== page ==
Turkish equips its Airbus A321s with a convertible Euro-style cabin, where all the seats are economy, but the first rows can be converted to business class seating by blocking the middle seat and moving a dividing curtain between the sections. We boarded one of their Star Alliance-liveried aircraft and took our seats in row 7, which is within the convertible section, however our flight only had three rows of business configured for this trip. Since the flight wasn’t full, we had reserved seats 7D and 7F, hoping that the middle seat would stay open (which it was, though we didn’t want to receive the crews ire by flipping down the center armrests). The legroom was average, with about three inches of room between my knees and the seatback in front of me.
Pro Tip: For a potentially more comfortable flight, reserve your seats with an empty middle. If it ends up being occupied, you will very likely be able to barter with that passenger for one of your window or aisle seats.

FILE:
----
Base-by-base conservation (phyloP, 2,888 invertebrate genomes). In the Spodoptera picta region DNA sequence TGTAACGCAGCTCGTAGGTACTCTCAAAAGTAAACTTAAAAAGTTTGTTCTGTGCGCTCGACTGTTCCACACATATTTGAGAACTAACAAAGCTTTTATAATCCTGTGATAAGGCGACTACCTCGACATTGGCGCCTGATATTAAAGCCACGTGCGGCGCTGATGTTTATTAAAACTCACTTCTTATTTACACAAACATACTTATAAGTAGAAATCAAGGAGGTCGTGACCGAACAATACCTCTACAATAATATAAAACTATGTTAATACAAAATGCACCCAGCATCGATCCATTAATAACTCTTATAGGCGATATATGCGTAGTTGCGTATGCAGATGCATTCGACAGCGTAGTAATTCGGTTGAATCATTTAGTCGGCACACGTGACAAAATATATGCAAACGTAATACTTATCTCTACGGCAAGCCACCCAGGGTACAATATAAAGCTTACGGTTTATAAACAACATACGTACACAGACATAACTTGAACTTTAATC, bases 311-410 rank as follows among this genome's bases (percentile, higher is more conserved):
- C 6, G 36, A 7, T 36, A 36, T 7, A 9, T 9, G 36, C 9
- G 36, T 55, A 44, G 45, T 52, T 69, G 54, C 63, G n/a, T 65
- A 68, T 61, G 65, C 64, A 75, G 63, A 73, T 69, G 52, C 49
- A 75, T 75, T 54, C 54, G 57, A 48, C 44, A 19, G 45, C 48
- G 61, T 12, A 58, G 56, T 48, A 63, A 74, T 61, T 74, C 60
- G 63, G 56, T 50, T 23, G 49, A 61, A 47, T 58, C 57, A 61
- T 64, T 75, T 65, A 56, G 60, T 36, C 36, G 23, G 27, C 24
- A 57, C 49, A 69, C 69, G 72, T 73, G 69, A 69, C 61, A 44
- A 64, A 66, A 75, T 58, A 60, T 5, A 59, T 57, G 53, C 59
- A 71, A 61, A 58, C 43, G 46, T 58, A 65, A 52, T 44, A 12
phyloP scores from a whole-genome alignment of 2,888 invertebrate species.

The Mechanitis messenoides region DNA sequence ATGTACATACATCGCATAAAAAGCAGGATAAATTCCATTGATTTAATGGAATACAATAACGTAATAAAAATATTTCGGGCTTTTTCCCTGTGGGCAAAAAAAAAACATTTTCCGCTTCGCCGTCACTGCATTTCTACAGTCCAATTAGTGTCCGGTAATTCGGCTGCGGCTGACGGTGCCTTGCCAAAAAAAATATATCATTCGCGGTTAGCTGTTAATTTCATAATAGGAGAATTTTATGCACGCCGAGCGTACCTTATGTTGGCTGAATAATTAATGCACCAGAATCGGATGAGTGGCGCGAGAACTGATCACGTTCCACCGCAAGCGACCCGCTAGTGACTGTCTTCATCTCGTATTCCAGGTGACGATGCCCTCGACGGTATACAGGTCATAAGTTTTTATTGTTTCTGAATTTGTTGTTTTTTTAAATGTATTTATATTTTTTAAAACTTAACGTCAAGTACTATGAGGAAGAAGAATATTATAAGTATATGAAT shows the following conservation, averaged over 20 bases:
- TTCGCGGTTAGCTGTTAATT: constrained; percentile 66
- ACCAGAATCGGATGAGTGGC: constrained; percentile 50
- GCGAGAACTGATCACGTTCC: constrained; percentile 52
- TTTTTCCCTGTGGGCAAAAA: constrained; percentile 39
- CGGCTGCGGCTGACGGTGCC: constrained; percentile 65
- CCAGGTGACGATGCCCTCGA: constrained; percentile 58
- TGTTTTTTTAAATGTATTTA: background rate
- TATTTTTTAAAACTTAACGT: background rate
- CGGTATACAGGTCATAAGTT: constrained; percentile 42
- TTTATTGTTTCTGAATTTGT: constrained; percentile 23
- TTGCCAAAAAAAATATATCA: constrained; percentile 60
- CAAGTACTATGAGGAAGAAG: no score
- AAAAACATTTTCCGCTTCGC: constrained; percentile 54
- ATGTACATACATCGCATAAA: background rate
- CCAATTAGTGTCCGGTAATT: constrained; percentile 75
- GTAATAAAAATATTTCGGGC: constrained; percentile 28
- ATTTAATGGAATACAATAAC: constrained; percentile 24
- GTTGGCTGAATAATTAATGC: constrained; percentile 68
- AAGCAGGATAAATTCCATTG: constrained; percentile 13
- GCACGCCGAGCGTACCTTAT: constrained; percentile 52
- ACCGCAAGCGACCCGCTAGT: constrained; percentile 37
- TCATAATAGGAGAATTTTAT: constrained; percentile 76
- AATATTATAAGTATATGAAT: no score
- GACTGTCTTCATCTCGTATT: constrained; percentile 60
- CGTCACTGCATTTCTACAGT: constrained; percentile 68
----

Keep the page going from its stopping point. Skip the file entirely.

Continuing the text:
Right after the door closed, the flight attendants came through and handed out piece of Turkish delight candy to each passenger – a very nice and unique touch. Naturally, I dropped mine; the wrapper saved my piece, but powdered sugar covered my shoe. It was still tasty (the candy, not my shoe).
Shortly after, menu cards and complimentary earbuds were handed out, while in front of the curtain I spied an onboard chef serving dinner to the business class passengers. After a standard beverage service for coach passengers, the chef came to the back to help with the meal service. I’d be lying if I said having my food tray handed to me by a guy in a chef’s hat didn’t make me chuckle.
I’m old enough to remember hot meals in coach in the US, so Turkish having a full meal service made our flight very pleasant, especially for a flight under two hours. The pasta was a little soft, but the rosemary cream sauce was delicious. I liked the curried chicken with rice more; the curry flavor was more subtle than overpowering. Both entrees came with an okay potato salad and a good chocolate mousse for dessert. All in all, a decent airplane meal.
In short order, we arrive into a hazy Vienna International Airport. A quick taxi, short line for passport control, and we’re heading into the city for the next chapter of our adventure…
Read more about John’s European honeymoon trip on his personal blog, VNAFlyer.